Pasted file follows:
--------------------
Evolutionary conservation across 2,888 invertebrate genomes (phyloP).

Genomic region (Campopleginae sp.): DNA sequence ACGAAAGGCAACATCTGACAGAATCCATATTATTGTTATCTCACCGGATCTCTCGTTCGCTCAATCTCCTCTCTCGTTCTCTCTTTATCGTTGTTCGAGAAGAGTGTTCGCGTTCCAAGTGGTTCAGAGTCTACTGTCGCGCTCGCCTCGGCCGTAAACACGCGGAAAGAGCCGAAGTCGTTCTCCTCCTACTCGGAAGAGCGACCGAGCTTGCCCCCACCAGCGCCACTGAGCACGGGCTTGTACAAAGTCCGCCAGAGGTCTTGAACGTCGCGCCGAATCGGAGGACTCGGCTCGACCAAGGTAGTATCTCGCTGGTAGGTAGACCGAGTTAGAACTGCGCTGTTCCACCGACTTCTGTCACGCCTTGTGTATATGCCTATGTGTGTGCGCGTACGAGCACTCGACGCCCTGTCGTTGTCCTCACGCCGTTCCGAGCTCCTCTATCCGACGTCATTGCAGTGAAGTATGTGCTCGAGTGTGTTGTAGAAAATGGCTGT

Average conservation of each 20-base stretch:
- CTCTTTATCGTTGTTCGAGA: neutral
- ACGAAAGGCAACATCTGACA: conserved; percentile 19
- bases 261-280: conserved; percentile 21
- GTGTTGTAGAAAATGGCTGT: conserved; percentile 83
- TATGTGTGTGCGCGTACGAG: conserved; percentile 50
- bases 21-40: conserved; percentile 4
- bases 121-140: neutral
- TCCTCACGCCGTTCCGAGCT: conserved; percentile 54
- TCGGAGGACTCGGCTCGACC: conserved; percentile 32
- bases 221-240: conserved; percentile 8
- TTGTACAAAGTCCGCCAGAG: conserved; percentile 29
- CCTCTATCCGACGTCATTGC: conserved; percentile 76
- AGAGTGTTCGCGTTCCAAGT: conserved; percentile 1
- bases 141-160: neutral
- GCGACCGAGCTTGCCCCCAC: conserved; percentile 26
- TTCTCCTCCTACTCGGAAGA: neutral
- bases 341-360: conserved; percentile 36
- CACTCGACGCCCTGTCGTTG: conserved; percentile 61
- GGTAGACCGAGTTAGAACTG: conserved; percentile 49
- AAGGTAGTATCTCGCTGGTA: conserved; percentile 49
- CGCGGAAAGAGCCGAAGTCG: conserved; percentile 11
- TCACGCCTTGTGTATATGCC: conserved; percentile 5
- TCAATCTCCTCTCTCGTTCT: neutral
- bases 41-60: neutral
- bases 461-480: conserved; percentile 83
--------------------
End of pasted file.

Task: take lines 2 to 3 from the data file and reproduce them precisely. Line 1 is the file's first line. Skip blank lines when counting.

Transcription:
Genomic region (Campopleginae sp.): DNA sequence ACGAAAGGCAACATCTGACAGAATCCATATTATTGTTATCTCACCGGATCTCTCGTTCGCTCAATCTCCTCTCTCGTTCTCTCTTTATCGTTGTTCGAGAAGAGTGTTCGCGTTCCAAGTGGTTCAGAGTCTACTGTCGCGCTCGCCTCGGCCGTAAACACGCGGAAAGAGCCGAAGTCGTTCTCCTCCTACTCGGAAGAGCGACCGAGCTTGCCCCCACCAGCGCCACTGAGCACGGGCTTGTACAAAGTCCGCCAGAGGTCTTGAACGTCGCGCCGAATCGGAGGACTCGGCTCGACCAAGGTAGTATCTCGCTGGTAGGTAGACCGAGTTAGAACTGCGCTGTTCCACCGACTTCTGTCACGCCTTGTGTATATGCCTATGTGTGTGCGCGTACGAGCACTCGACGCCCTGTCGTTGTCCTCACGCCGTTCCGAGCTCCTCTATCCGACGTCATTGCAGTGAAGTATGTGCTCGAGTGTGTTGTAGAAAATGGCTGT

Average conservation of each 20-base stretch: